In 2005, he chanced upon a scholarship from the Trace Foundation and became the Beijing Film Academy’s first ever Tibetan student, directing his first film, The Silent Holy Stones, in 2005, which earned him the 13th Golden Rooster Award for Best Directorial Debut. Since then, Pema Tseden has directed nine films, including Jinpa, and authored the short story collection Enticement: Stories of Tibet – all addressing social or cultural issues such as ethnic minorities, Tibetan dialects and identity crisis amidst Han cultural hegemony in China.

Killer Jinpa. Image courtesy Edko Film.

“It’s hard for Tibetan films made in the native dialect to break into the Chinese film market dominated by Han audiences,” he notes. But Jinpa has been a success, earning 10 million RMB in its first 11 days of release, even though it was only shown on a few screens after its April premiere in Beijing. By contrast, Pema Tseden’s debut film, The Silent Holy Stones (2006), earned around 210,000 RMB; Tharlo which also premiered in the Horizons section of the Venice Film Festival  three years earlier earned 1.11 million. “It was a huge jump from the previous Tibetan film box offices,” he says. “I’m delighted to see the rising popularity of Tibetan films, which in turn will be a great way to shed light on Tibetan issues.”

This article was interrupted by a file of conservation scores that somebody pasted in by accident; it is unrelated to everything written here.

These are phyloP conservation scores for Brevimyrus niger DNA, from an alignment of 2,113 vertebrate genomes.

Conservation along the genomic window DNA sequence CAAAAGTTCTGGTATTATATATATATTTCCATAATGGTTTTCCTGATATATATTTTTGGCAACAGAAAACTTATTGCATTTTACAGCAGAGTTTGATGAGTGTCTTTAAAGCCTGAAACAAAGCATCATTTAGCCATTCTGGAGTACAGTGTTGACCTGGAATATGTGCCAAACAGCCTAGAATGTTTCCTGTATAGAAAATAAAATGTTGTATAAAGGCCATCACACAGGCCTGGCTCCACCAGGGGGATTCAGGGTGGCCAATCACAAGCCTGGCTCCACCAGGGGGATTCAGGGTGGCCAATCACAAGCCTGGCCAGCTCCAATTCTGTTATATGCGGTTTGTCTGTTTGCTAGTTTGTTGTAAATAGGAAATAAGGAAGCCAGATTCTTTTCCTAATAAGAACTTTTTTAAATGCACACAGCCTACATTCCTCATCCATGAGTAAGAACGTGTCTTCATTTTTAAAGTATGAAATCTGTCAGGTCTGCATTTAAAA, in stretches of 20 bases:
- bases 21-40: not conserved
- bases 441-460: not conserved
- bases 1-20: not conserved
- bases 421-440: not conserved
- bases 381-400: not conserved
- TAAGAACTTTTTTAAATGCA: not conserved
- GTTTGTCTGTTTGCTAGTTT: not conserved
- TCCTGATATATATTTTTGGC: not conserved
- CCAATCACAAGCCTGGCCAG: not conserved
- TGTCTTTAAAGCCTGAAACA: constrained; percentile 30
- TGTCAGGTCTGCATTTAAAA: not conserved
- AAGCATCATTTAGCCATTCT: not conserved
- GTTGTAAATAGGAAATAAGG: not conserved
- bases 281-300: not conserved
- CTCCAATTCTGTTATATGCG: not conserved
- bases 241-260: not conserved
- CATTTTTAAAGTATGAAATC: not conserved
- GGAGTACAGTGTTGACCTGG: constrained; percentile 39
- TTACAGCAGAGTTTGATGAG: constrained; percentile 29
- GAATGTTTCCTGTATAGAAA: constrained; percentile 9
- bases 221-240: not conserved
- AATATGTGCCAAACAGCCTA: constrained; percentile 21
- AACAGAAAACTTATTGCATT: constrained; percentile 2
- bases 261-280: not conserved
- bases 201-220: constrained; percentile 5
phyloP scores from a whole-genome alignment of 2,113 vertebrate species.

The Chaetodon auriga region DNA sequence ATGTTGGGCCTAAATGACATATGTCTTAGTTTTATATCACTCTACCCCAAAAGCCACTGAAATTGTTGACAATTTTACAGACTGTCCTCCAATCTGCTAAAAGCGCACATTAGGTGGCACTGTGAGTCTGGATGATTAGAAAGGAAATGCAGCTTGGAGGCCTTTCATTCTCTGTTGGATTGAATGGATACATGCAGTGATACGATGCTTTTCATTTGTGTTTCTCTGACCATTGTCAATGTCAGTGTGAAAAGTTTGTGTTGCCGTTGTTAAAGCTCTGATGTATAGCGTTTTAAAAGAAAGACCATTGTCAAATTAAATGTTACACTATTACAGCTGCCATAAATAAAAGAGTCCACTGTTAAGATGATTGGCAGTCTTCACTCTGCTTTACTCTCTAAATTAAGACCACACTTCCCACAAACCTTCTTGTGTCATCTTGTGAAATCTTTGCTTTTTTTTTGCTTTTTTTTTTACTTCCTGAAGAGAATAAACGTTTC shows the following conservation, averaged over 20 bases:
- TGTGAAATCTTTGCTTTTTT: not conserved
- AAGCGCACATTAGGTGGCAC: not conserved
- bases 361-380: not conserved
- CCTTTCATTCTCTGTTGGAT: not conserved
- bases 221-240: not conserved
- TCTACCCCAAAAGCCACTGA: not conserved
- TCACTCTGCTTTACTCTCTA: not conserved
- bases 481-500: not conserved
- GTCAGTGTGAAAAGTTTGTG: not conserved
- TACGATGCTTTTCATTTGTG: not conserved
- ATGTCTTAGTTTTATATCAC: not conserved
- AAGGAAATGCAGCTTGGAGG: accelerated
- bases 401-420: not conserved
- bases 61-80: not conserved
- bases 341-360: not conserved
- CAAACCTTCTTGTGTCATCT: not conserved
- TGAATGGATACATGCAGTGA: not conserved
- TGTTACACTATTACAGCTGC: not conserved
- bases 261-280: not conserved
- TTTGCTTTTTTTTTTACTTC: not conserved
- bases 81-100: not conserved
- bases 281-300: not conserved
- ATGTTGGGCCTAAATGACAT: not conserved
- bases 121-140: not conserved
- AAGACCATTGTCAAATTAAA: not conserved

Pema Tseden also considers Jinpa to be an artistic breakthrough. “For most of my previous films, the scripts were created from scratch,” he says. Jinpa was adapted from Tsering Norbu’s The Slayer, as well as Pema Tseden’s own novel, I Ran Over a Sheep. It was an experiment in merging together two stories about redemption and making a nonconforming choice in order to be right – a universal human experience that audiences around the world may find relatable, even if the film was made in Pema Tseden’s native Amdo dialect of Tibetan.

“It’s a Tibetan story set in Tibet which is real to my people,” he says. “The burials, the characters, their feelings and expressions – all these are the reification of our people and reality.” He notes that audience members from different cultural backgrounds may interpret Jinpa in different ways. “But,” he says with a smile, “this is what art is supposed to be.”